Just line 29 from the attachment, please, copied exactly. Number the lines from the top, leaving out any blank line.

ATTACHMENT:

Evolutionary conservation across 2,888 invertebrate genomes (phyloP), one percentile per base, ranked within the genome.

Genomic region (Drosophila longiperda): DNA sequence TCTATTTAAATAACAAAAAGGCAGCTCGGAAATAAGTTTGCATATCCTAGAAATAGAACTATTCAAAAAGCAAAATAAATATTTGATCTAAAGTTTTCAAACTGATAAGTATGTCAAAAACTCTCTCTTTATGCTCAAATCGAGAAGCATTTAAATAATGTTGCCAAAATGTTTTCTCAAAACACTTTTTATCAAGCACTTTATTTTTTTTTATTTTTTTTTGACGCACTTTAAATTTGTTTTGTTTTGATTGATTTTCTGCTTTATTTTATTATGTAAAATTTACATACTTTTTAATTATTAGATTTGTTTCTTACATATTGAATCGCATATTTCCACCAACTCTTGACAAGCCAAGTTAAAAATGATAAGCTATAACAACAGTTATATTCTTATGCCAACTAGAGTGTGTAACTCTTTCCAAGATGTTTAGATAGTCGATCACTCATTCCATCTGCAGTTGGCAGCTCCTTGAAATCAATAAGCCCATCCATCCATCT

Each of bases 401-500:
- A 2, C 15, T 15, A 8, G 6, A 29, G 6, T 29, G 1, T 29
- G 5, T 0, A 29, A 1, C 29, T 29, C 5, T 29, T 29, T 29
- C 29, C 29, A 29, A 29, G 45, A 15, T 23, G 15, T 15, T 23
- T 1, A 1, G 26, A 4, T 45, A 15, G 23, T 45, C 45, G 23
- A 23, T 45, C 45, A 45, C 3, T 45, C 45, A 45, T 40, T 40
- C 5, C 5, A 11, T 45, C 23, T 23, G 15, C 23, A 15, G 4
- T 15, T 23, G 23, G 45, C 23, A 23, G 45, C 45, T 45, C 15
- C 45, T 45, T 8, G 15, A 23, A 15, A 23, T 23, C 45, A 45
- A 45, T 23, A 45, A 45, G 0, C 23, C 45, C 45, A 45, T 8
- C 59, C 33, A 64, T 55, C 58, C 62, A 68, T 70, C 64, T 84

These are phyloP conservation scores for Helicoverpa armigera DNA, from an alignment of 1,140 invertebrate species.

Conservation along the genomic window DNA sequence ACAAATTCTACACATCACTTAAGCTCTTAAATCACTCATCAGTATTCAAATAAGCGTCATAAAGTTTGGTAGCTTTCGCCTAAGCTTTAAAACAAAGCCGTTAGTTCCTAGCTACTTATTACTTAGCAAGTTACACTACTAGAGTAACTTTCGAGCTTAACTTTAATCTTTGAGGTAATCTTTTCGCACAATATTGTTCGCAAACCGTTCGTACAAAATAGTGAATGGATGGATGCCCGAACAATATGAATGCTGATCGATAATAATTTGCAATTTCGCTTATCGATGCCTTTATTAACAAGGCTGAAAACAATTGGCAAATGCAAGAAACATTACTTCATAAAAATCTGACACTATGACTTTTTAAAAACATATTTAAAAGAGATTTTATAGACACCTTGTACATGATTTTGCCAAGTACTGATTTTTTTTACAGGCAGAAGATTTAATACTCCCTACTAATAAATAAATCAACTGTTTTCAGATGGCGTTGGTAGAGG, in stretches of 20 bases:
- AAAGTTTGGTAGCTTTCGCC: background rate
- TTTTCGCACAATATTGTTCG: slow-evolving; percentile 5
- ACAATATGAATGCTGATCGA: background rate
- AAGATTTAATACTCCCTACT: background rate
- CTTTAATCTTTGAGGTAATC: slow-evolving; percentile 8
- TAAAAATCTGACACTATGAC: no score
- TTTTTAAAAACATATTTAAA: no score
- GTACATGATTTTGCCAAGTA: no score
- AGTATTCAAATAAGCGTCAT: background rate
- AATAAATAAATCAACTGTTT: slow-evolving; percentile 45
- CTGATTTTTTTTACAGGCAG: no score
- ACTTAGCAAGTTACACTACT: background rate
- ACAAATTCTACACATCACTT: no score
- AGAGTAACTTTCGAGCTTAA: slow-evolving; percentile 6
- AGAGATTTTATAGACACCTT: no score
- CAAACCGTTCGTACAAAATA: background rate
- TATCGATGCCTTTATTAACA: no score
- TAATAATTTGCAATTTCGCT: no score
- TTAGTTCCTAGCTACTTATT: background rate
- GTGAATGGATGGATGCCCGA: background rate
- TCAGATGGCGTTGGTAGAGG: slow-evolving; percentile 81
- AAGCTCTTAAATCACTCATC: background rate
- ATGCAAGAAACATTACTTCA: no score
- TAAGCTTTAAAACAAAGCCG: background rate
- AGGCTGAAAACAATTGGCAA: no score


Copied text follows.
- AGAGTAACTTTCGAGCTTAA: slow-evolving; percentile 6